Or “Is Trying To Be A Full-Time Musician A Sucker’s Game?”

Or astronaut?  Or Olympian?  Or neurosurgeon?  Or professional poker play.  Or hedge fund manager? Or Billionaire?

You get the point.

Anything that requires focus, drive, discipline, specific skill sets, and yes, even at times luck, is hard to do successfully, but because the vast majority can’t do it doesn’t mean it can’t be done.  Nor does it mean it shouldn’t be attempted, as long as you do it the right way.

That means starting off only risking small amounts that you can afford to lose.  This will get you familiar with the mechanics of the markets and give you time to develop both a solid methodology as well as learn how your emotions come into play, not only when you lose, but when you win as well.

If you find that you have the stomach for it and are becoming consistently profitable, then you can gradually increase your size and decide if day trading is something you really want to try to get serious at, remembering that it is not an “either/or” activity.  For example, even if you are a swing trader, day trading skills are what will get you optimal entries.

What you should NOT DO however is treat day trading as a hobby, something that you undertake lightly, with minimal preparation and in an ad hoc fashion.  If you do that then you probably are better off finding a game of three-card Monte.

At the end of the day, participating in the markets is only about one thing……making money.  And you should try to make money in the way that is not only the easiest, but historically has the highest chance of success.  But life is more complex than the markets and one compelling component of life is the desire to achieve that which most cannot and which sets you apart from the rest.  Becoming a successful day trader will bring you rewards that far surpass the majority of market participants, but it is not without risk.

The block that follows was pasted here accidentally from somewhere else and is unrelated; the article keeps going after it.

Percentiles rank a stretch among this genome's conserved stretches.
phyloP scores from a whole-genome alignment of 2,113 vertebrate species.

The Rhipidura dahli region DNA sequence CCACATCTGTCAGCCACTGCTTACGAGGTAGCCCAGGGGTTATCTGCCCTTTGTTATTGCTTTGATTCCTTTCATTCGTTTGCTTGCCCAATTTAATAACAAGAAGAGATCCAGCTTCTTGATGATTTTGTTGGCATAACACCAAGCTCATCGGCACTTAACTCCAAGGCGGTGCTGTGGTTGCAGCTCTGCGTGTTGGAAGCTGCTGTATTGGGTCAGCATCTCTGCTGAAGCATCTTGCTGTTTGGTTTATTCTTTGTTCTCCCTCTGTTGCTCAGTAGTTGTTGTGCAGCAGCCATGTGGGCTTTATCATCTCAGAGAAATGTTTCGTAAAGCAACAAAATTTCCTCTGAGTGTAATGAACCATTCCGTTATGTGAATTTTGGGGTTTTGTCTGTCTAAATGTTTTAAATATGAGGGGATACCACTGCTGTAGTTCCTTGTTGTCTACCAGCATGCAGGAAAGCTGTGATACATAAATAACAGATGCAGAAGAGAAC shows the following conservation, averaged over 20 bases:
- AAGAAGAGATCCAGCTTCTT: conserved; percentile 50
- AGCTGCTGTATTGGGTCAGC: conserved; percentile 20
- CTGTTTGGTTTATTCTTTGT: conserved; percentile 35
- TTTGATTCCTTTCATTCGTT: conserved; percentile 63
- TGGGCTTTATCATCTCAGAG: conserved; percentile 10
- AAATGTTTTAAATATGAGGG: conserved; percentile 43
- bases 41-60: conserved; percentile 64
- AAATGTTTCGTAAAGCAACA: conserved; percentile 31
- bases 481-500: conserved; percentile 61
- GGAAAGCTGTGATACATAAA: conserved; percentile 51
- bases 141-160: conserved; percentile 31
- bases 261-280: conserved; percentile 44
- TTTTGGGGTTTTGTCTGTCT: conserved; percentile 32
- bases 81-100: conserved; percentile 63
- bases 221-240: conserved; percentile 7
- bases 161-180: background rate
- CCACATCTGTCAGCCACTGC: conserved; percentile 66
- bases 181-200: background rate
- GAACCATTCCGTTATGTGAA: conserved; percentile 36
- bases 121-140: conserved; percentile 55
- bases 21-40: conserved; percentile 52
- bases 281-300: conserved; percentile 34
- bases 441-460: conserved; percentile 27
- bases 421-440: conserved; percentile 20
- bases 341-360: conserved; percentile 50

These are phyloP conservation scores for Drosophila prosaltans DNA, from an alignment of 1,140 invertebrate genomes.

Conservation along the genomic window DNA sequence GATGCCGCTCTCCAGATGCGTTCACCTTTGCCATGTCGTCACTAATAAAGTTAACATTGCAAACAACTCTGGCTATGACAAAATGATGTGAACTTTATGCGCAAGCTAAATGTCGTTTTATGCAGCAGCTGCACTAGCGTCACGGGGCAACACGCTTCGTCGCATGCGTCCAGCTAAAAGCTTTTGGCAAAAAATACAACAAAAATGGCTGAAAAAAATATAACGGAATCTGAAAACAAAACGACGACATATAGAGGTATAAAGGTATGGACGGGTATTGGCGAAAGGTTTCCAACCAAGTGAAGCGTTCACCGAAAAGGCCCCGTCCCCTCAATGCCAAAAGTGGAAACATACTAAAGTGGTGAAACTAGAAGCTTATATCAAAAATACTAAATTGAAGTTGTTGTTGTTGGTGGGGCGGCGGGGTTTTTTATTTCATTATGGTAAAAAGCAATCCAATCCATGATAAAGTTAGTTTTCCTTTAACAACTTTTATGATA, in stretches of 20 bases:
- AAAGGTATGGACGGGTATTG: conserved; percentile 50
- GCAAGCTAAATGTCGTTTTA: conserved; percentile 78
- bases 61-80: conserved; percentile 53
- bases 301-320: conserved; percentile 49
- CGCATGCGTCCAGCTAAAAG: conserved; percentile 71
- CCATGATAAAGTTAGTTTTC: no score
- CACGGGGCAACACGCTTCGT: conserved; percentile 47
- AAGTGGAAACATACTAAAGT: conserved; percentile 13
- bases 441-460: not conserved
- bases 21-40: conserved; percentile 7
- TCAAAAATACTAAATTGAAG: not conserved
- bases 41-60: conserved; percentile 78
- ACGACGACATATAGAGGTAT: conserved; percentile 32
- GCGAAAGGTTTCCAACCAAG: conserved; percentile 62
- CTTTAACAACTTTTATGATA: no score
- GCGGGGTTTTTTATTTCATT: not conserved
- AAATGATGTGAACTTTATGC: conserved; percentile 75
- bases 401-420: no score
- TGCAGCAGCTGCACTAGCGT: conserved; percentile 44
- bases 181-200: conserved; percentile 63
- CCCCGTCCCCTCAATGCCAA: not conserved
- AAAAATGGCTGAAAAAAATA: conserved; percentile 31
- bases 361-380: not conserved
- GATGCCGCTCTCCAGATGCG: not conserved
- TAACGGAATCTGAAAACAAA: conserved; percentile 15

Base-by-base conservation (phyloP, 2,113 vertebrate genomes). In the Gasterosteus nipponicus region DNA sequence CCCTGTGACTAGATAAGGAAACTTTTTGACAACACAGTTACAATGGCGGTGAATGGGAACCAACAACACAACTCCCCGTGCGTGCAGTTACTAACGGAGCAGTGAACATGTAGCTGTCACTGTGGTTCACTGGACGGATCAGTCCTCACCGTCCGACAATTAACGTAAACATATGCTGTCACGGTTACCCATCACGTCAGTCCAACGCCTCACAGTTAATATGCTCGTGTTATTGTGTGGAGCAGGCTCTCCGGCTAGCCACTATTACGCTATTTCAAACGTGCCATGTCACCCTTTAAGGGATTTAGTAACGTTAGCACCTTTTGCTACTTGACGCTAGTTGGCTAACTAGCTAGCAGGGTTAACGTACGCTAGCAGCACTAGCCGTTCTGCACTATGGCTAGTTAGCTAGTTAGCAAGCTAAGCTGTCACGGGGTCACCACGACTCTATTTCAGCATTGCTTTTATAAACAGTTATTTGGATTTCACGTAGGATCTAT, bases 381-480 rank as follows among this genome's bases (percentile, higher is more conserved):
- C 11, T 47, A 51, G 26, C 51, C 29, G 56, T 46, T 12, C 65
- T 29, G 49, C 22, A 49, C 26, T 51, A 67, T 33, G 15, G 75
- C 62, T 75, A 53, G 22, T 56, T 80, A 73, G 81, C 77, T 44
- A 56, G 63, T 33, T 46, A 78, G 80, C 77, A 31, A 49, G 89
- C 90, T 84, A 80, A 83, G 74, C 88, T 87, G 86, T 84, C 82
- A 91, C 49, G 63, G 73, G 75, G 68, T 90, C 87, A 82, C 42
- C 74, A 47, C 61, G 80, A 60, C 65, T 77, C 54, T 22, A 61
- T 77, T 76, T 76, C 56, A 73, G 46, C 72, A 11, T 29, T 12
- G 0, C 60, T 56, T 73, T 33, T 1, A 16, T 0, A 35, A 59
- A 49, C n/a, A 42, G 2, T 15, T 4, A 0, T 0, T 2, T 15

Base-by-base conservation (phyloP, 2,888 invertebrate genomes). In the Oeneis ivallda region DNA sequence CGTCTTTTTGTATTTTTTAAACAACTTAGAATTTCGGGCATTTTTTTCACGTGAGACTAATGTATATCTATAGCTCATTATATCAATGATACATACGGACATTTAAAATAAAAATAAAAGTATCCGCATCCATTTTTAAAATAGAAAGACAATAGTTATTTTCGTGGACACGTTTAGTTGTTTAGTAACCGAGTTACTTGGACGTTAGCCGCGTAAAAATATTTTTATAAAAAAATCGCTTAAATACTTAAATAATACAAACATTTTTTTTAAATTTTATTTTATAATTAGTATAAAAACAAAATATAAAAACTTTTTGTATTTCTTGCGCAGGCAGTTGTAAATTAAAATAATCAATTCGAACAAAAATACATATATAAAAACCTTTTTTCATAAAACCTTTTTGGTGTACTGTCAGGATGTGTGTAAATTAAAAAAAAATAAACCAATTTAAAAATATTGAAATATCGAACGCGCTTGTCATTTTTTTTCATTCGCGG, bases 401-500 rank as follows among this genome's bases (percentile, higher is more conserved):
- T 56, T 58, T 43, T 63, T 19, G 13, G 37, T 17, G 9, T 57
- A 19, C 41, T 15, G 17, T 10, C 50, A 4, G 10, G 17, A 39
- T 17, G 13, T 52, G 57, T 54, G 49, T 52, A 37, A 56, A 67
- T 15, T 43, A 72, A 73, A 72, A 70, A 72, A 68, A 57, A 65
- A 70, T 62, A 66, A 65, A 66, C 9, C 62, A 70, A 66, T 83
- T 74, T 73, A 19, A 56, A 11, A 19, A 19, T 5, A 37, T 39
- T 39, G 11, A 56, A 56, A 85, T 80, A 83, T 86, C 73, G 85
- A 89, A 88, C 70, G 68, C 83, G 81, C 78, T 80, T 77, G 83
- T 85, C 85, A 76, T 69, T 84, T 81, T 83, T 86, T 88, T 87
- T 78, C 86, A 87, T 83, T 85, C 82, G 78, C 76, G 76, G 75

If you try it and find, like most will, that day trading is not your cup of tea or that you can’t make any money at it, then you can position trade, value invest, intelligently invest, or invest with whatever passive method you are most comfortable with.  But at least you will be able to say that you didn’t let the HFT boogeyman scare you away and that you took a shot at greatness.


Site Footer

Sliding Sidebar

About Brian Lund

About Brian Lund

Great father. Good friend. Decent writer. Lacking husband. Solid drummer. Sometimes funny. Often A-hole. Terrible poker player. Too smart. Punk rock. Work in an ice cream shop.

Want to know more about Brian?

My Latest on Twitter